French Impressionist painter Claude Monet is perhaps best known for his landscapes in his native France. Now, a new exhibition at London's National Gallery is exploring another of his favoured subjects - architecture. It aims to show how the artist used buildings in his compositions.
Richard Thomson, who is Guest Curator and Watson Gordon Professor of Fine Art at the University of Edinburgh, said buildings are central to many of Monet's works:
"Monet used buildings in his pictures for all sorts of different reasons, primarily pictorial. He could use the regular shape of architecture against the irregularity of nature. Sometimes he used buildings as screens on which the light played. On other occasions, architecture has an almost psychological effect. So, there's a great diversity and range to the way buildings were used in Monet's work."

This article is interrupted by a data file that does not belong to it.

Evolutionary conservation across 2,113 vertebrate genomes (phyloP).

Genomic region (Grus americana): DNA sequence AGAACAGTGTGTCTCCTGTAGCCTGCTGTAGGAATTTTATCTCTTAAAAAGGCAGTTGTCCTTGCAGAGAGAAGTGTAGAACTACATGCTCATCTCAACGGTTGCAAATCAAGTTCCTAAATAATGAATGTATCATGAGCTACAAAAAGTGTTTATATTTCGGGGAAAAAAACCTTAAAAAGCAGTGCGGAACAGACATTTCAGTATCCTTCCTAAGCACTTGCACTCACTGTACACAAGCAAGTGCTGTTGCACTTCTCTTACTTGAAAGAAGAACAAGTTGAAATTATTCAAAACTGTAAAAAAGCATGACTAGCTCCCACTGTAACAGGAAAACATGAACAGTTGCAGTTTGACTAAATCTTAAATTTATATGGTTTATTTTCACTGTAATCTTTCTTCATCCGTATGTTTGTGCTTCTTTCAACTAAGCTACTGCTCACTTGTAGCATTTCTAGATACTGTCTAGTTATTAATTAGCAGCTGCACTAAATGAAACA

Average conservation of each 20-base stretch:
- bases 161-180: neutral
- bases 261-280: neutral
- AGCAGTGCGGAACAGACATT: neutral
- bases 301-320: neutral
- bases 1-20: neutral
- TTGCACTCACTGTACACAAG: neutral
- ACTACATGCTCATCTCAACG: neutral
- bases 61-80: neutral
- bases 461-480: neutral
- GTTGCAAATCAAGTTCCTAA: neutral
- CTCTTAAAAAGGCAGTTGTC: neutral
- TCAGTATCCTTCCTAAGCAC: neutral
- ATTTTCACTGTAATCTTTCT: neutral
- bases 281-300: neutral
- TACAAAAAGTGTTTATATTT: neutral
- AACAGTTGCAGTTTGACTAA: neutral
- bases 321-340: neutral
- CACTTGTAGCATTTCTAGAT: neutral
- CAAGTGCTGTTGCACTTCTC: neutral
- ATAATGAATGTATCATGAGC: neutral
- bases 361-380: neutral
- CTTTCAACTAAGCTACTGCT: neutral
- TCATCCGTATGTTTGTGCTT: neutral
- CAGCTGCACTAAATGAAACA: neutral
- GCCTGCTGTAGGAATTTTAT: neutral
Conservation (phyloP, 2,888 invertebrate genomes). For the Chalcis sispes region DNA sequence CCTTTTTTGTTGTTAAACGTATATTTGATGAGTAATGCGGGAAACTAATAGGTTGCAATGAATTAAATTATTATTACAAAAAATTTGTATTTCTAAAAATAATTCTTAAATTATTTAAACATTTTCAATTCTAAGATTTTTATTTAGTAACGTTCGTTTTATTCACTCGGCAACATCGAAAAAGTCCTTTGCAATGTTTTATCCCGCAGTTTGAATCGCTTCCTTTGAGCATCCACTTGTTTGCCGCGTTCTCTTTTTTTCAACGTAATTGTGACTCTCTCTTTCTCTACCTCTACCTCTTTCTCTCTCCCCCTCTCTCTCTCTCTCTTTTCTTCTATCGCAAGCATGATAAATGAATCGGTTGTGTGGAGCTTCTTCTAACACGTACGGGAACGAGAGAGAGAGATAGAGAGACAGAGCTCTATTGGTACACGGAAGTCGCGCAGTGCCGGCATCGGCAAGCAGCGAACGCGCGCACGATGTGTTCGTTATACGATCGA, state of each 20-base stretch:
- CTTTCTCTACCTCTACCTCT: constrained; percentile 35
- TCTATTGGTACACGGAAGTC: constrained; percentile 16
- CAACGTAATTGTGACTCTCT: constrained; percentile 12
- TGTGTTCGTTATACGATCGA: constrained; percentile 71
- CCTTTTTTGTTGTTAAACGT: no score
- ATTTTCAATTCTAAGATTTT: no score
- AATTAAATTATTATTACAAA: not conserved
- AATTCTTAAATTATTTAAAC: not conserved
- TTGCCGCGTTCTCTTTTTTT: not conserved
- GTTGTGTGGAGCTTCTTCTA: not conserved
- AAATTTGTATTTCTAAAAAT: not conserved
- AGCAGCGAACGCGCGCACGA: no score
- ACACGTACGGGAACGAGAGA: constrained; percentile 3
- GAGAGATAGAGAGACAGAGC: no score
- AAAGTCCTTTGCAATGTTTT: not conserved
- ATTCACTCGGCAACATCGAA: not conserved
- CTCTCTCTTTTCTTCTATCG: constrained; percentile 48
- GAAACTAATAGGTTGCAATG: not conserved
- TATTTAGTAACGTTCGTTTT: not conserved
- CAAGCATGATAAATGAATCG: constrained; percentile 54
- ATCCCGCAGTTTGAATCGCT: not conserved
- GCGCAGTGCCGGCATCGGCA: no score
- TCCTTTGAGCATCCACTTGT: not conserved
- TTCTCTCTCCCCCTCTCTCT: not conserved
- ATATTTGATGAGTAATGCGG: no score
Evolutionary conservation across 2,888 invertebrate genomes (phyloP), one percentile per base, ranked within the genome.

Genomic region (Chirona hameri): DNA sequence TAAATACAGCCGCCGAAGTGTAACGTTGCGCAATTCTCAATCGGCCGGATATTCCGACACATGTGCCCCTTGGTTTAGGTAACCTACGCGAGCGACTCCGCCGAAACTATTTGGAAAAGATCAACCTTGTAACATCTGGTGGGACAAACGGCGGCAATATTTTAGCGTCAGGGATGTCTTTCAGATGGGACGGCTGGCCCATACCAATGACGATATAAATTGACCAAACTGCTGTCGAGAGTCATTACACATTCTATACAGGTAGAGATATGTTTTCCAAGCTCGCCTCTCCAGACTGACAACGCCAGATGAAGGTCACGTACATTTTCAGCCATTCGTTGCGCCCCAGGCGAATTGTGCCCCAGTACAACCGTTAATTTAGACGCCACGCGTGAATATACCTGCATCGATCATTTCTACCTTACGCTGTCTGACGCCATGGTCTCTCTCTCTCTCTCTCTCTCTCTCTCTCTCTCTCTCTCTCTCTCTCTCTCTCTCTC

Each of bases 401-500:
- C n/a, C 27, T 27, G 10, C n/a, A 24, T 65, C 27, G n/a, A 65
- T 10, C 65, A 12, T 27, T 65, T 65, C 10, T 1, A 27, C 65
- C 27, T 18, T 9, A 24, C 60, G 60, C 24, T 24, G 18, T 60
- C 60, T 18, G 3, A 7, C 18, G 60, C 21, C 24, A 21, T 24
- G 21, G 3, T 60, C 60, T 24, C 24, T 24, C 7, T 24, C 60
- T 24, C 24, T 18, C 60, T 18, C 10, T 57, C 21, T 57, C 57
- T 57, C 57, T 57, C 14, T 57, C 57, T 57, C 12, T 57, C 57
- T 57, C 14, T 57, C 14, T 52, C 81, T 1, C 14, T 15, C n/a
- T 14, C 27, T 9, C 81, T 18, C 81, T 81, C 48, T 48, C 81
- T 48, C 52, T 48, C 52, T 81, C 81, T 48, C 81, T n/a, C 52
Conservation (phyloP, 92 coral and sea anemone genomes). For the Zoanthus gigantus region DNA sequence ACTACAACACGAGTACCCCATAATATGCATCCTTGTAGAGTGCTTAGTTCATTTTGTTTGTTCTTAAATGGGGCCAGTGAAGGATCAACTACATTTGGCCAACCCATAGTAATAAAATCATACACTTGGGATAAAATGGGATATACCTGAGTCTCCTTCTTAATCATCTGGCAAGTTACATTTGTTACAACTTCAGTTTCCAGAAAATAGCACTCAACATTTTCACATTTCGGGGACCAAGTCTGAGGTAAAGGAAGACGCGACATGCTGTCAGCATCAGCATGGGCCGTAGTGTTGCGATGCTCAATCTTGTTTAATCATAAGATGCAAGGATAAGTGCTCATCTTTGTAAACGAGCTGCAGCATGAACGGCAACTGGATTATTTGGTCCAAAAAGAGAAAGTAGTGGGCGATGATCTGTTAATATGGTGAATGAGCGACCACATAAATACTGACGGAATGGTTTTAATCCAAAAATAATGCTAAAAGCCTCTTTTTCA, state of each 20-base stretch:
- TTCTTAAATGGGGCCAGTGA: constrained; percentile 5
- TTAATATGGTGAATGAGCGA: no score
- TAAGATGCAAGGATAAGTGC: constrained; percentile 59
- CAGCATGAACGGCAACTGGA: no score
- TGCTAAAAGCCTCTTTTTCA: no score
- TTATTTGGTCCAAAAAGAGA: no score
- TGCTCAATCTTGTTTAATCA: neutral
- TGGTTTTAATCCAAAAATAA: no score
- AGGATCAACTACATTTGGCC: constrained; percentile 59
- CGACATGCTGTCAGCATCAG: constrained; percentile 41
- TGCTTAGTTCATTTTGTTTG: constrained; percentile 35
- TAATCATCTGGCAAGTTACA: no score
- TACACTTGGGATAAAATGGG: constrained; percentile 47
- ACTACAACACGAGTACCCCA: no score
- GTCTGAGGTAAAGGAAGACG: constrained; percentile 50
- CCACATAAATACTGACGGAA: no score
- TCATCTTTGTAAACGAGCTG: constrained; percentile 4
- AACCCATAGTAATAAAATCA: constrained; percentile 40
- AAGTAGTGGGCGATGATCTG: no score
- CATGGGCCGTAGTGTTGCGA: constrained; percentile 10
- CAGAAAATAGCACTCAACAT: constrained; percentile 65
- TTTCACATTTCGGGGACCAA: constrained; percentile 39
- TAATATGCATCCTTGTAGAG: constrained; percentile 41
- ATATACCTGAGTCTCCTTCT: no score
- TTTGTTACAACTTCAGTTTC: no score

One exhibit highlight is this collection of paintings from 1899-1901, when Monet was working in London.
Staying at the famous Savoy hotel, Monet captured London's skyline from his balcony on the sixth floor, gradually shifting his focus as the sun swept across the British capital.
"Now, London in those days, at the beginning of the 20th century, was heavily polluted, not just foggy, but very industrial and Monet enthused in his letters about the fogs, which were green and yellow and these constantly changing effects fascinated him, as they made the cityscape in front of him a kaleidoscope of different effects," explained Thomson.
The exhibition "'Monet & Architecture" shows 75 paintings representing different periods of his work, runs until the end of July at The National Gallery in London